Author

Bai LiFollow

Date of Award

Spring 5-12-2018

Level of Access

Open-Access Dissertation

Degree Name

Doctor of Philosophy (PhD)

Department

Marine Biology

Advisor

Yong Chen

Second Committee Member

Richard A. Wahle

Third Committee Member

Andrew C. Thomas

Additional Committee Members

Kate Beard-Tisdale

Jui-Han Chang

Abstract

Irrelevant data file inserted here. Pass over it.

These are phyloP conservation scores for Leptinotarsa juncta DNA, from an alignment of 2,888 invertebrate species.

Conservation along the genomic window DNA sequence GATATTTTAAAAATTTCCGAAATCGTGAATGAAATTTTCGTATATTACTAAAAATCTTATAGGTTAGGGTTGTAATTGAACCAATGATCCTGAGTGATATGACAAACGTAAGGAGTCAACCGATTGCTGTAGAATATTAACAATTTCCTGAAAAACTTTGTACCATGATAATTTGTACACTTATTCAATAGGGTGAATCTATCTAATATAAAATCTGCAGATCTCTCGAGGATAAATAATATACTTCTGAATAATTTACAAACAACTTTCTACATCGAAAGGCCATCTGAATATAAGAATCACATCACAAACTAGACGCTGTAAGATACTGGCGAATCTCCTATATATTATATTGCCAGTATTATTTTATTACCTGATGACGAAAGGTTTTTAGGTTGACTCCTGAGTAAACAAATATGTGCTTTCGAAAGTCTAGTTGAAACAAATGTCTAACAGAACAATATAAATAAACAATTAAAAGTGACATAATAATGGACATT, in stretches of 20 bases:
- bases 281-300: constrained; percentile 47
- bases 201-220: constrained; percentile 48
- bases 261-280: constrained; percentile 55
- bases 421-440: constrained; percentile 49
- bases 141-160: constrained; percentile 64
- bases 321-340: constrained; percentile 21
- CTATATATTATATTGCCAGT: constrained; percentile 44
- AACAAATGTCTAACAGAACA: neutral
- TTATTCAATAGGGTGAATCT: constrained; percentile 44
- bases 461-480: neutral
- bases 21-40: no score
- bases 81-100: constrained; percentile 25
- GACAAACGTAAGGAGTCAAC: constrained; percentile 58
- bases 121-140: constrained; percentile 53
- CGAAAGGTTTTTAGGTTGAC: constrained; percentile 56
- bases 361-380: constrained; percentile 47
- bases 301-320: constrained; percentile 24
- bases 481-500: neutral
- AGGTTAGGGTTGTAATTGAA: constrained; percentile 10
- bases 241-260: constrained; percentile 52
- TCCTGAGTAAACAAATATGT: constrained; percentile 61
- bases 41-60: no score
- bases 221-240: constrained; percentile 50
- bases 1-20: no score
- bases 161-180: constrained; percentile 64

In spite of the high fishing pressure and landings, the Gulf of Maine (GOM) American lobster (Homarus americanus) population abundance has increased dramatically since the early 1990s. Various hypotheses have been developed to explain such an increase, ranging from improved habitat to conservation measures that protect female spawners. However, no systematic study has been done to evaluate these hypotheses. This study aims to examine roles of environmental drivers and conservation measures in regulating the dynamics of lobster population, and evaluate the performance of monitoring programs. A geographical weighted regression model was developed to examine the non-stationary environmental effects on the lobster distribution. An individual-based lobster simulator was used to assess the impact of minimum and maximum legal sizes on the lobster population dynamics from 1982 to 2013. Various quantitative measures were used to evaluate the effectiveness of existing sampling design for the lobster monitoring programs and the accuracy of modeled bottom water temperatures in the GOM. This study shows that bottom water temperature had a more significant positive impact on the increase of lobsters in the eastern GOM than in the western GOM. Minimum and maximum legal sizes also made a great contribution to the dramatic increase of the GOM lobster fishery. An increase of 2 mm carapace length in minimum legal size with no changes in maximum legal size would result in a 279.92% increase in landings compared with the reference landings in 2013. The current lobster and temperature monitoring programs could capture the temporal trend of lobster catches and bottom water temperature. A systematic subsampling of only 50% of the reference samples could produce similar information on lobster catches and size composition for the Lobster Sea Sampling Program. The estimation of locally varying relationships can further improve regionally informed management plans. The estimated impacts of conservation measures address some concerns from stakeholders regarding the necessity of these measures in the fishery. This study also provides spatial-temporal specific sampling advice for the monitoring programs and optimization which can be applied to other monitoring programs to facilitate the development of cost-effective surveys.

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